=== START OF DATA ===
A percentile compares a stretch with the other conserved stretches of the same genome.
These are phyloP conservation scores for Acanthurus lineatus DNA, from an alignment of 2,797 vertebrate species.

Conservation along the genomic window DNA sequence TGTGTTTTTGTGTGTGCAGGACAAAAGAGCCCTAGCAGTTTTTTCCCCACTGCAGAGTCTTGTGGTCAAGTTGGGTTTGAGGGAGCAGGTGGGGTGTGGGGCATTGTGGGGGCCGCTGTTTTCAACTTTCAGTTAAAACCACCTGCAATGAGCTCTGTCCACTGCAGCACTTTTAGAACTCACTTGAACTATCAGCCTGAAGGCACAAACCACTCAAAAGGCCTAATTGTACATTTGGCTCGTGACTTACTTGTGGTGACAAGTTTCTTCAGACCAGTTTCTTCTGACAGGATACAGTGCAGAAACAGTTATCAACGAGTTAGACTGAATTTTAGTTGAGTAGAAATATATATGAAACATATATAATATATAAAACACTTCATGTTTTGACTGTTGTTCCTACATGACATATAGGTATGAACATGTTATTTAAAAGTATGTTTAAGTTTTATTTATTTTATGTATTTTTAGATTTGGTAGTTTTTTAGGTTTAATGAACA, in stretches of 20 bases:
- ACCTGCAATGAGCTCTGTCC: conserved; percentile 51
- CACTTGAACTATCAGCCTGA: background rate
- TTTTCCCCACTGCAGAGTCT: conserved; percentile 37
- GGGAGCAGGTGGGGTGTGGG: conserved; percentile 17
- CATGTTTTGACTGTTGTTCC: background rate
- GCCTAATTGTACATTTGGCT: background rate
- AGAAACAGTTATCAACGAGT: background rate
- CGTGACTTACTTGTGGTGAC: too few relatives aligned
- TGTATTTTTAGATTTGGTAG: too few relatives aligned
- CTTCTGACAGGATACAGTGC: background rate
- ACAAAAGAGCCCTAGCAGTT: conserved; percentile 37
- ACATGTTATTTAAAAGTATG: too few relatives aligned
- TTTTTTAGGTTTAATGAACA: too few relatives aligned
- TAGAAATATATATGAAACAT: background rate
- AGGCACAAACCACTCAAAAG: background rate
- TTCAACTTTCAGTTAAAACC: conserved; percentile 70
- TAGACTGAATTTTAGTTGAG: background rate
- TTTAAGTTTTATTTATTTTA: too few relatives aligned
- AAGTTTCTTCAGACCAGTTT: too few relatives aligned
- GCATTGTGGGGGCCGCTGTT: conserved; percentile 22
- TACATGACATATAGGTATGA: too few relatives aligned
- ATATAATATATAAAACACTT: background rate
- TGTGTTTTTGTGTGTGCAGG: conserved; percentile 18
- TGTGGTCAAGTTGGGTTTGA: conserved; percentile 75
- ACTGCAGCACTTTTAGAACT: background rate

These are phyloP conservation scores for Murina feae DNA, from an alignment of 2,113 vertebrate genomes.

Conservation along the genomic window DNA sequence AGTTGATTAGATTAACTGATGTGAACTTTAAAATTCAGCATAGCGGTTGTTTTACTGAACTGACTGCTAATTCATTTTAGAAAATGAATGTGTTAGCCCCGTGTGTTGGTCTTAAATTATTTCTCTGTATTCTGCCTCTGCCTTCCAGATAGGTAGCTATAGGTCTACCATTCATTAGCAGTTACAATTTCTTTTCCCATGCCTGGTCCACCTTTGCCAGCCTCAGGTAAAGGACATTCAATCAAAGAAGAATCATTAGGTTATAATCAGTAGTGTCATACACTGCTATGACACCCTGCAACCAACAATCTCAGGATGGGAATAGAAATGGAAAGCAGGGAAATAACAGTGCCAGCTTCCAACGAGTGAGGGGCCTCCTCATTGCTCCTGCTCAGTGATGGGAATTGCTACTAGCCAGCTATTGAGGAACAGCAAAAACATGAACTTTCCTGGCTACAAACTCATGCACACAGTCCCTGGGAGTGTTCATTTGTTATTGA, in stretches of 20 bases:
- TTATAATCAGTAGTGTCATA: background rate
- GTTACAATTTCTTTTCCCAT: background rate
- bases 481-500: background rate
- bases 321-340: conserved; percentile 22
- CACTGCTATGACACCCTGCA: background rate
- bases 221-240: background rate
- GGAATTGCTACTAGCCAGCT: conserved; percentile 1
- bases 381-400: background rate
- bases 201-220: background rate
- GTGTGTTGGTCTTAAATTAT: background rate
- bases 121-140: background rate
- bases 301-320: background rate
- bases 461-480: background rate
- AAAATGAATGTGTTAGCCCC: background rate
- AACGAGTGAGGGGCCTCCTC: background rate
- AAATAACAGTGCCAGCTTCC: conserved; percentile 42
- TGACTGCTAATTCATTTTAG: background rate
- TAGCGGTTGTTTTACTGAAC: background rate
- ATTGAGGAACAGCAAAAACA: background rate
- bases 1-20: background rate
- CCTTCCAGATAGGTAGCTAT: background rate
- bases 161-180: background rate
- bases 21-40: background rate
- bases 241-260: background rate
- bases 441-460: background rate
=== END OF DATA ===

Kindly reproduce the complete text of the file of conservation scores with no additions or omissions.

A percentile compares a stretch with the other conserved stretches of the same genome.
These are phyloP conservation scores for Acanthurus lineatus DNA, from an alignment of 2,797 vertebrate species.

Conservation along the genomic window DNA sequence TGTGTTTTTGTGTGTGCAGGACAAAAGAGCCCTAGCAGTTTTTTCCCCACTGCAGAGTCTTGTGGTCAAGTTGGGTTTGAGGGAGCAGGTGGGGTGTGGGGCATTGTGGGGGCCGCTGTTTTCAACTTTCAGTTAAAACCACCTGCAATGAGCTCTGTCCACTGCAGCACTTTTAGAACTCACTTGAACTATCAGCCTGAAGGCACAAACCACTCAAAAGGCCTAATTGTACATTTGGCTCGTGACTTACTTGTGGTGACAAGTTTCTTCAGACCAGTTTCTTCTGACAGGATACAGTGCAGAAACAGTTATCAACGAGTTAGACTGAATTTTAGTTGAGTAGAAATATATATGAAACATATATAATATATAAAACACTTCATGTTTTGACTGTTGTTCCTACATGACATATAGGTATGAACATGTTATTTAAAAGTATGTTTAAGTTTTATTTATTTTATGTATTTTTAGATTTGGTAGTTTTTTAGGTTTAATGAACA, in stretches of 20 bases:
- ACCTGCAATGAGCTCTGTCC: conserved; percentile 51
- CACTTGAACTATCAGCCTGA: background rate
- TTTTCCCCACTGCAGAGTCT: conserved; percentile 37
- GGGAGCAGGTGGGGTGTGGG: conserved; percentile 17
- CATGTTTTGACTGTTGTTCC: background rate
- GCCTAATTGTACATTTGGCT: background rate
- AGAAACAGTTATCAACGAGT: background rate
- CGTGACTTACTTGTGGTGAC: too few relatives aligned
- TGTATTTTTAGATTTGGTAG: too few relatives aligned
- CTTCTGACAGGATACAGTGC: background rate
- ACAAAAGAGCCCTAGCAGTT: conserved; percentile 37
- ACATGTTATTTAAAAGTATG: too few relatives aligned
- TTTTTTAGGTTTAATGAACA: too few relatives aligned
- TAGAAATATATATGAAACAT: background rate
- AGGCACAAACCACTCAAAAG: background rate
- TTCAACTTTCAGTTAAAACC: conserved; percentile 70
- TAGACTGAATTTTAGTTGAG: background rate
- TTTAAGTTTTATTTATTTTA: too few relatives aligned
- AAGTTTCTTCAGACCAGTTT: too few relatives aligned
- GCATTGTGGGGGCCGCTGTT: conserved; percentile 22
- TACATGACATATAGGTATGA: too few relatives aligned
- ATATAATATATAAAACACTT: background rate
- TGTGTTTTTGTGTGTGCAGG: conserved; percentile 18
- TGTGGTCAAGTTGGGTTTGA: conserved; percentile 75
- ACTGCAGCACTTTTAGAACT: background rate

These are phyloP conservation scores for Murina feae DNA, from an alignment of 2,113 vertebrate genomes.

Conservation along the genomic window DNA sequence AGTTGATTAGATTAACTGATGTGAACTTTAAAATTCAGCATAGCGGTTGTTTTACTGAACTGACTGCTAATTCATTTTAGAAAATGAATGTGTTAGCCCCGTGTGTTGGTCTTAAATTATTTCTCTGTATTCTGCCTCTGCCTTCCAGATAGGTAGCTATAGGTCTACCATTCATTAGCAGTTACAATTTCTTTTCCCATGCCTGGTCCACCTTTGCCAGCCTCAGGTAAAGGACATTCAATCAAAGAAGAATCATTAGGTTATAATCAGTAGTGTCATACACTGCTATGACACCCTGCAACCAACAATCTCAGGATGGGAATAGAAATGGAAAGCAGGGAAATAACAGTGCCAGCTTCCAACGAGTGAGGGGCCTCCTCATTGCTCCTGCTCAGTGATGGGAATTGCTACTAGCCAGCTATTGAGGAACAGCAAAAACATGAACTTTCCTGGCTACAAACTCATGCACACAGTCCCTGGGAGTGTTCATTTGTTATTGA, in stretches of 20 bases:
- TTATAATCAGTAGTGTCATA: background rate
- GTTACAATTTCTTTTCCCAT: background rate
- bases 481-500: background rate
- bases 321-340: conserved; percentile 22
- CACTGCTATGACACCCTGCA: background rate
- bases 221-240: background rate
- GGAATTGCTACTAGCCAGCT: conserved; percentile 1
- bases 381-400: background rate
- bases 201-220: background rate
- GTGTGTTGGTCTTAAATTAT: background rate
- bases 121-140: background rate
- bases 301-320: background rate
- bases 461-480: background rate
- AAAATGAATGTGTTAGCCCC: background rate
- AACGAGTGAGGGGCCTCCTC: background rate
- AAATAACAGTGCCAGCTTCC: conserved; percentile 42
- TGACTGCTAATTCATTTTAG: background rate
- TAGCGGTTGTTTTACTGAAC: background rate
- ATTGAGGAACAGCAAAAACA: background rate
- bases 1-20: background rate
- CCTTCCAGATAGGTAGCTAT: background rate
- bases 161-180: background rate
- bases 21-40: background rate
- bases 241-260: background rate
- bases 441-460: background rate